Beyond the fact that I liked watching the lives of the servants and could relate more to them versus the aristocrats, I was actually drawn most to the journey of Footman/Under Butler/Butler Thomas Barrow (Robert James-Collier), a closeted gay man living in a time when homosexuality was considered a mental illness and perversion at best. To the casual viewer, especially someone who isn’t gay, it’s quite easy to hate Barrow’s character, as he was always conniving some type of scheme to try to make it ahead in life, stepping over the feet of everyone else, and backstabbing without regard of who might get hurt. While my partner regularly expressed displeasure in Barrow’s character, I always saw Barrow in a much different light. What I saw was a spiritually wounded man who truly struggled to relate to anyone else, who just wanted to be someone that was appreciated in a world that rarely appreciated people like him. While most of Barrow’s selfish attempts to make something of himself usually backfired, he occasionally exhibited true moments of humility and selflessness that showed he did have a loving heart and soul. Sadly, they usually got overshadowed by all his self-serving actions though, which tended to keep most everyone at arm’s length.

Man, I can so relate.

Over the years of me trying to find acceptance, I regularly hid my sexuality, which often led to me doing actions that hurt others as well, leaving me with a lot of self-loathing and very few friends. Thankfully, I’m a lot more accepting of myself these days and have become far more open with my sexuality, yet there are still days I find myself wishing I wasn’t gay and have even joked about being a straight man stuck in a gay man’s body, all because our world keeps on struggling to practice the true teachings of Christ, instead using things like the Bible and other spiritual books to judge others as sinners rather than unconditionally loving them and leaving all judgments in God’s hands.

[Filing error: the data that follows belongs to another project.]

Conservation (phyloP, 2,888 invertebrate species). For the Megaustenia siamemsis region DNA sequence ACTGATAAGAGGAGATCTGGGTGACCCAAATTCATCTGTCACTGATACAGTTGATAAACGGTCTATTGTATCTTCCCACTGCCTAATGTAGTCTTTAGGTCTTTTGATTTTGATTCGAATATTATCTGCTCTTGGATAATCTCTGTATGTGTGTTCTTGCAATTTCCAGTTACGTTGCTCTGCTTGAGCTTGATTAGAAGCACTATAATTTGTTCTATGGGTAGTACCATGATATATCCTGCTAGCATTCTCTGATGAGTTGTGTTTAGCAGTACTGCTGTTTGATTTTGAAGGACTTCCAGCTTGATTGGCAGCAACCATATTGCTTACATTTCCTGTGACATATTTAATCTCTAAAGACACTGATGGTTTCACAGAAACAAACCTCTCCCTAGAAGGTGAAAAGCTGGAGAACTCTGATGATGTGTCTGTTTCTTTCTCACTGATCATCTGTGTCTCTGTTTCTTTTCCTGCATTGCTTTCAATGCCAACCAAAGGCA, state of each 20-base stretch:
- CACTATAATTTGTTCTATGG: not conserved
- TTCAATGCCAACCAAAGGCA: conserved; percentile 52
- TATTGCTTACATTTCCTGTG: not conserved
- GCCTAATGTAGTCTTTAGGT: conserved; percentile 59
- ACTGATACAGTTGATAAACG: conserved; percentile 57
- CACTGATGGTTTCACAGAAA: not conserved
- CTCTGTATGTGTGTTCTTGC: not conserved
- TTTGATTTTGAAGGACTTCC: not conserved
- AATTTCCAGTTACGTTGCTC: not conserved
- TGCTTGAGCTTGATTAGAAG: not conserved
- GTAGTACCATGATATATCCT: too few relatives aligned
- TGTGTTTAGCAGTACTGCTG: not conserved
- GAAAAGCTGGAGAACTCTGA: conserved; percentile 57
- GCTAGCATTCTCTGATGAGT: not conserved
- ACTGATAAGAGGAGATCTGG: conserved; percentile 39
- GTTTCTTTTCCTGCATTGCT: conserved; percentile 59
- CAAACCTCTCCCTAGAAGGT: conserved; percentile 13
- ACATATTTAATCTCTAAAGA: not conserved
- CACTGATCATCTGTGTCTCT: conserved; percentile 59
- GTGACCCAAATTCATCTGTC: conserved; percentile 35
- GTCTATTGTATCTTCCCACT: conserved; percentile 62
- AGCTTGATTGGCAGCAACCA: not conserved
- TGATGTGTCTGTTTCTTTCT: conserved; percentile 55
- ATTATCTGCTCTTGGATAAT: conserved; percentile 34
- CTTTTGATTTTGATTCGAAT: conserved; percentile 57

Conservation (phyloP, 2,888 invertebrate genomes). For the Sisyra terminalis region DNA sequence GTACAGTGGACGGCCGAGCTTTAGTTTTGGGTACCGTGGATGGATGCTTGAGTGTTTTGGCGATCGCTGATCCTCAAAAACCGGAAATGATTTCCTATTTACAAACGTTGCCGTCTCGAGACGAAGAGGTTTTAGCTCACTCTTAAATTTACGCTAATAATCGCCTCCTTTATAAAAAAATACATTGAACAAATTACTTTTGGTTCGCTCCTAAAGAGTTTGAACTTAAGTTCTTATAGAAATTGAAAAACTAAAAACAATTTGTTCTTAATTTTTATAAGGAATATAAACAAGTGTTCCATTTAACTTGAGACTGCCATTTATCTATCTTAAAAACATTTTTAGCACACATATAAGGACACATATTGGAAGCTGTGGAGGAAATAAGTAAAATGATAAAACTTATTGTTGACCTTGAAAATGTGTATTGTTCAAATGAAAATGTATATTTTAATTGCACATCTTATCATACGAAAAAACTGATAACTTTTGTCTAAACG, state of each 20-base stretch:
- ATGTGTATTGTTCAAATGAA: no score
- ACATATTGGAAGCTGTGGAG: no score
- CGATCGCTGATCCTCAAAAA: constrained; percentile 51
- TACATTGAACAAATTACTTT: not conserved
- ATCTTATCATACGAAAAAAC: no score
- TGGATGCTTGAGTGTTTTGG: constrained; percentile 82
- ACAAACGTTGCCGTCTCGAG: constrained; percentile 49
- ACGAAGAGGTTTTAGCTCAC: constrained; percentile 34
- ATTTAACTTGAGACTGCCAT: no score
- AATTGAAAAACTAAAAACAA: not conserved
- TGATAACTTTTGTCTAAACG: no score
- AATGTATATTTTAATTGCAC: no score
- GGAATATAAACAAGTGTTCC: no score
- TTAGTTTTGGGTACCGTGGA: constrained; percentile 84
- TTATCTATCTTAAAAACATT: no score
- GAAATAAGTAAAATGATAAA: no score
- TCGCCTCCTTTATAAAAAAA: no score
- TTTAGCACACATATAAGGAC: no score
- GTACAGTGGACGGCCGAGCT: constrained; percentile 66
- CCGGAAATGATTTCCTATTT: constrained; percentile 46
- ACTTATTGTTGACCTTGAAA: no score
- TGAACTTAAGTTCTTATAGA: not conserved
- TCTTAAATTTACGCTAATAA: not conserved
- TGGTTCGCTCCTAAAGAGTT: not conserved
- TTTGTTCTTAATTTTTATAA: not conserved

It was even worse in Barrow’s time, when homosexuality was considered a sickness by medical standards. These days, while that’s no longer the case, being gay is still far from being widely accepted on this planet. And even when it is, I’ve regularly seen many still make plenty of stereotypical judgments around gay people including why they tend to be such perfectionists, act so prim and proper, and often have incredibly ornate homes and yards. Truthfully, I think it’s because so many of us try to over compensate for being in a minority that continues to hold such a negative stigma of sorts. In Barrow’s case over compensating translated into wanting to be in a higher position that held more responsibility and stature, as in his mind, then and only then, might he become more accepted in the world and make up for his reality that the world was never going to fully accept him for who he was.

Nonetheless, while I was thoroughly engrossed in a number of the other Downton Abbey character’s backstories and growth throughout the series and movie, it was Thomas Barrow whom I found myself the most drawn to, not in a sexual way, but in one where I silently cried quite often for the pain he and so many others like myself have endured throughout the ages, all for being born with a sexuality that frequently has led to rejection and religious persecution.

All in all, Downton Abbey is a phenomenally written series that I’m more than confident no matter what walk of life one may come from, rich or poor, gay or straight, black or white, man or woman, etc., that anyone will find at least one character to really relate to like I did with Thomas Barrow. I highly recommend watching this series and film if you haven’t already and sincerely hope that a follow-up sequel may be on the horizon in the near future.

Peace, love, light, and joy,
Andrew Arthur Dawson